October 4, 2010

Organic Pest Control- No Mean Feat

With all the hoopla surrounding the Green Movement, there is an increased awareness of what we eat and how it was grown. The idea of organically grown produce and meats is increasingly attractive, but increasingly expensive. One of the cost-benefit challenges in growing food is the increased yield of food plants when pests are controlled. Synthetic chemistry is very cost effective, yet concerns persist about such synthetic chemistry regarding its persistence in the food chain. 

Organic pest control can be very safe and very effective in the short term, but can also often be very time consuming to implement the controls. Many organic pest controls are short-lived and require a really thorough coverage of the plant. The extra labor involved results in  pesticide-free but more expensive produce. Many agribusiness and produce brokerage firms outsource growing to and import produce from countries which have less stringent regulations on chemical pesticides. Consumers want inexpensive but pesticide-free produce, which is difficult in almost any venue of agribusiness.We see an increasing amount of advertising for "organic" produce. The word itself has multiple meanings and means different things to different people.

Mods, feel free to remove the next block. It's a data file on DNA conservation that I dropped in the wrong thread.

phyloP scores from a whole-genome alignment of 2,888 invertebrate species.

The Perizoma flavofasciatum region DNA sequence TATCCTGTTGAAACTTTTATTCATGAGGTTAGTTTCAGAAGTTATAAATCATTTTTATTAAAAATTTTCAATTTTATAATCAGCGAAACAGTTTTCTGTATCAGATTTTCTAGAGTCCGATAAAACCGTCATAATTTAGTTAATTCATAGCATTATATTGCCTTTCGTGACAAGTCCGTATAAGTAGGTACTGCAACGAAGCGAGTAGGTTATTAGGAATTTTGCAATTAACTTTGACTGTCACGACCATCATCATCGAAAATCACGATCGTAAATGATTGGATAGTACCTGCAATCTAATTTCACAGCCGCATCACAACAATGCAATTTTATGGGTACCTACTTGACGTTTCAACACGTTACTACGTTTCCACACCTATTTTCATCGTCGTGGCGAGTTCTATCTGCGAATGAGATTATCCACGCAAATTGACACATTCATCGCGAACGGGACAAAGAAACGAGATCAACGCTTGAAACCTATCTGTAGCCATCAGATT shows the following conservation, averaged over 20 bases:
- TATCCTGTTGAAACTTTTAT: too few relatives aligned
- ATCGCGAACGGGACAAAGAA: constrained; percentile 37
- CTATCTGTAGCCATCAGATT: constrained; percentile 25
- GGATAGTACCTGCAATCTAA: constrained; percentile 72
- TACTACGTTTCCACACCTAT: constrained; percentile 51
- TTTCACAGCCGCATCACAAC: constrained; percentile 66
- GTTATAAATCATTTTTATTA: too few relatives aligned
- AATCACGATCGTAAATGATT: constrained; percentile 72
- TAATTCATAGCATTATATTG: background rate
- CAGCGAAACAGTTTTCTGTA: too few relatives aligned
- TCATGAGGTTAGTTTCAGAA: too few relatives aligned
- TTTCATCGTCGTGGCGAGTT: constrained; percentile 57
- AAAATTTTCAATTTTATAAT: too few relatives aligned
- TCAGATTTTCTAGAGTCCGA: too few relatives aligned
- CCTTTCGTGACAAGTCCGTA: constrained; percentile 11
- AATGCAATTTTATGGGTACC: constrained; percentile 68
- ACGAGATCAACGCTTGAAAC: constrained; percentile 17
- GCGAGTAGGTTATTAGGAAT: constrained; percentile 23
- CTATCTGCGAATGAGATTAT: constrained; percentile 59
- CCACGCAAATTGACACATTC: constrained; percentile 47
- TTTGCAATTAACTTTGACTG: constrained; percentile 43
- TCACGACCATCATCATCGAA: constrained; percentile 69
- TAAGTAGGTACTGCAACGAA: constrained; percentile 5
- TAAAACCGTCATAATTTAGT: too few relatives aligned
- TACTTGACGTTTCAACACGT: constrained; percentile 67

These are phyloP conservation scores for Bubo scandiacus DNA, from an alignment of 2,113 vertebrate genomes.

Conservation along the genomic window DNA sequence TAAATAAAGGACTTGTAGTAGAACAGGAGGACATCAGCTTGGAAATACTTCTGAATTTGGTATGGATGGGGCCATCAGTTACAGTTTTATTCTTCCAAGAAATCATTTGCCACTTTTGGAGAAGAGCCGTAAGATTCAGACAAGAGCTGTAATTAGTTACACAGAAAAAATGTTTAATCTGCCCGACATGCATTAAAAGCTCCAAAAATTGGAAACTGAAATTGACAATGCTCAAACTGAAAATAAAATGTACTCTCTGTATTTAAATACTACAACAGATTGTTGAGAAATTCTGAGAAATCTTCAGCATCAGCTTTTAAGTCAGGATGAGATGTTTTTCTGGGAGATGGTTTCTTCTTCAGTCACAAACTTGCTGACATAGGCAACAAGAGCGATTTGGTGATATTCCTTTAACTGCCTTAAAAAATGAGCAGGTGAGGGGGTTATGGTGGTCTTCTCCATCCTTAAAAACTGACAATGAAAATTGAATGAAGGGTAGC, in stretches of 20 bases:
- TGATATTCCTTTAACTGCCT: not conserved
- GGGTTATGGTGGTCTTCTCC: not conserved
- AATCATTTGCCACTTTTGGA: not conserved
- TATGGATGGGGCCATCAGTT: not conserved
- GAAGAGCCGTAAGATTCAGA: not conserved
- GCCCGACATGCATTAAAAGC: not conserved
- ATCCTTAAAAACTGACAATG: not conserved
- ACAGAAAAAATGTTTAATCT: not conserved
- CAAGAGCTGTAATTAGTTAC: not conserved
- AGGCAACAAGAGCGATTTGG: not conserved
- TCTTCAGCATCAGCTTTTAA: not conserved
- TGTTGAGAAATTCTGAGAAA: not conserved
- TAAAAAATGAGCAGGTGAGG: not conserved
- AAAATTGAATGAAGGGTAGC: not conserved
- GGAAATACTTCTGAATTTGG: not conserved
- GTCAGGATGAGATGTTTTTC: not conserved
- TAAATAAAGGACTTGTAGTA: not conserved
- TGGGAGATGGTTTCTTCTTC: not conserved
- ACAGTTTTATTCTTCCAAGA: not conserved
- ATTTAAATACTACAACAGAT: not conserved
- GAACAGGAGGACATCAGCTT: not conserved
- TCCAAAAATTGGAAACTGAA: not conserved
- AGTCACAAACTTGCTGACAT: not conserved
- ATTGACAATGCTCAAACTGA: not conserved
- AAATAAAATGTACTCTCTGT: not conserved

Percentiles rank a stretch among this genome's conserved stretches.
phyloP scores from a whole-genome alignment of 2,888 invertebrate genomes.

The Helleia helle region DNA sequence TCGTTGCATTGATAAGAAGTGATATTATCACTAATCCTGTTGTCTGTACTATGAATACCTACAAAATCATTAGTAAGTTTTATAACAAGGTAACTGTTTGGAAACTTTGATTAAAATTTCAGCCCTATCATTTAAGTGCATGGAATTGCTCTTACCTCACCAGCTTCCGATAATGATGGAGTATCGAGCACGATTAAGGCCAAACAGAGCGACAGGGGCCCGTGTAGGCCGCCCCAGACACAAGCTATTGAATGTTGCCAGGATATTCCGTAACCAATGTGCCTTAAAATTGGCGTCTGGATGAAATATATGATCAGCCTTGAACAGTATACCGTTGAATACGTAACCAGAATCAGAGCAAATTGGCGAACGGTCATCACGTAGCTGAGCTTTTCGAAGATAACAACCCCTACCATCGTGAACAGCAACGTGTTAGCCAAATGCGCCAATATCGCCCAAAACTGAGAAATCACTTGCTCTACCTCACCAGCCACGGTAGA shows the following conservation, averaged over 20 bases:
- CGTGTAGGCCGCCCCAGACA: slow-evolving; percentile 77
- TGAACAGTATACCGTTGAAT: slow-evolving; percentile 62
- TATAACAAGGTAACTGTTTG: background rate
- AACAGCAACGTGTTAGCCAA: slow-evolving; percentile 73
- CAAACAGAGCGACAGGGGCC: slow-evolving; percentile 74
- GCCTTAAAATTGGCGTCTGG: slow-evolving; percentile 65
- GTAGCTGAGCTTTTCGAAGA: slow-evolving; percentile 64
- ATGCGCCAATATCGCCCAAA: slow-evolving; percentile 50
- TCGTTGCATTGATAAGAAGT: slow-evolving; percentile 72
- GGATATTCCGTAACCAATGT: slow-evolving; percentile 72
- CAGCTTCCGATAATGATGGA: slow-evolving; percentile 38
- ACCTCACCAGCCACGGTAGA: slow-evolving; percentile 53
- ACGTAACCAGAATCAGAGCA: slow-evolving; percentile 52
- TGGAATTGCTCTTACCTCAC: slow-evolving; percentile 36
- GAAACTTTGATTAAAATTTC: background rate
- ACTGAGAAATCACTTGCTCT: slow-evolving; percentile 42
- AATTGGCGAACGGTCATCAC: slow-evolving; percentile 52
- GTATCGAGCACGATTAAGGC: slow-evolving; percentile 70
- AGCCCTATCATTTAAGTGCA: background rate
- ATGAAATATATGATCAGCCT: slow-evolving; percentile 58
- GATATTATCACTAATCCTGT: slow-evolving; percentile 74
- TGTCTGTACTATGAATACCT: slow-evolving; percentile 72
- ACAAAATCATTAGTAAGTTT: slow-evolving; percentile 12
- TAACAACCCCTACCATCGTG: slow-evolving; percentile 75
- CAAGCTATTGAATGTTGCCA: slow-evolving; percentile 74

In local or home gardens, using soap or soap-oil sprays can be very effective if you have the time to spray the bugs and fungi every week. Ground cinnamon makes an excellent fungicide, but lasts only a few days on the plant. Pool-filter powder makes an excellent snail-killer on the soil, but lasts as long as the next rainstorm which will wash it away. Kitchen baking  soda+horticultural oil makes an great fungicide for roses, but won't persist on the plant very long.These controls are organic, but time-consuming and consequently labor-expensive. Many of these recipes are on-line, but read the instructions very carefully. It is always wise to test a new pesticide recipe on a small area of a plant to trial the recipe's effectiveness and safety.

"Organic" may mean something quite different in a 3rd world country than it does here. There is then the question of "certified organic" and "locally grown" produce. The terms are sometimes misleading since there are few clear definitions. There are indeed definitions about certified organic produce in the USA, ( such as OMRI and USDA Organic)) perhaps in other countries too. One thing seems clear enough:  buying locally grown organic produce usually gets you produce that tastes fresher and better than produce shipped in from a country thousands of miles away.  

There are potent arguments for both sides of the cost-to-benefit balance of more-expensive organically grown produce versus cost-effective produce with modern agribuisiness chemistry and fertilizers.

The big question remains: are you willing to pay the extra price for organic produce that looks different than the polished, groomed and neatly packaged produce ?        

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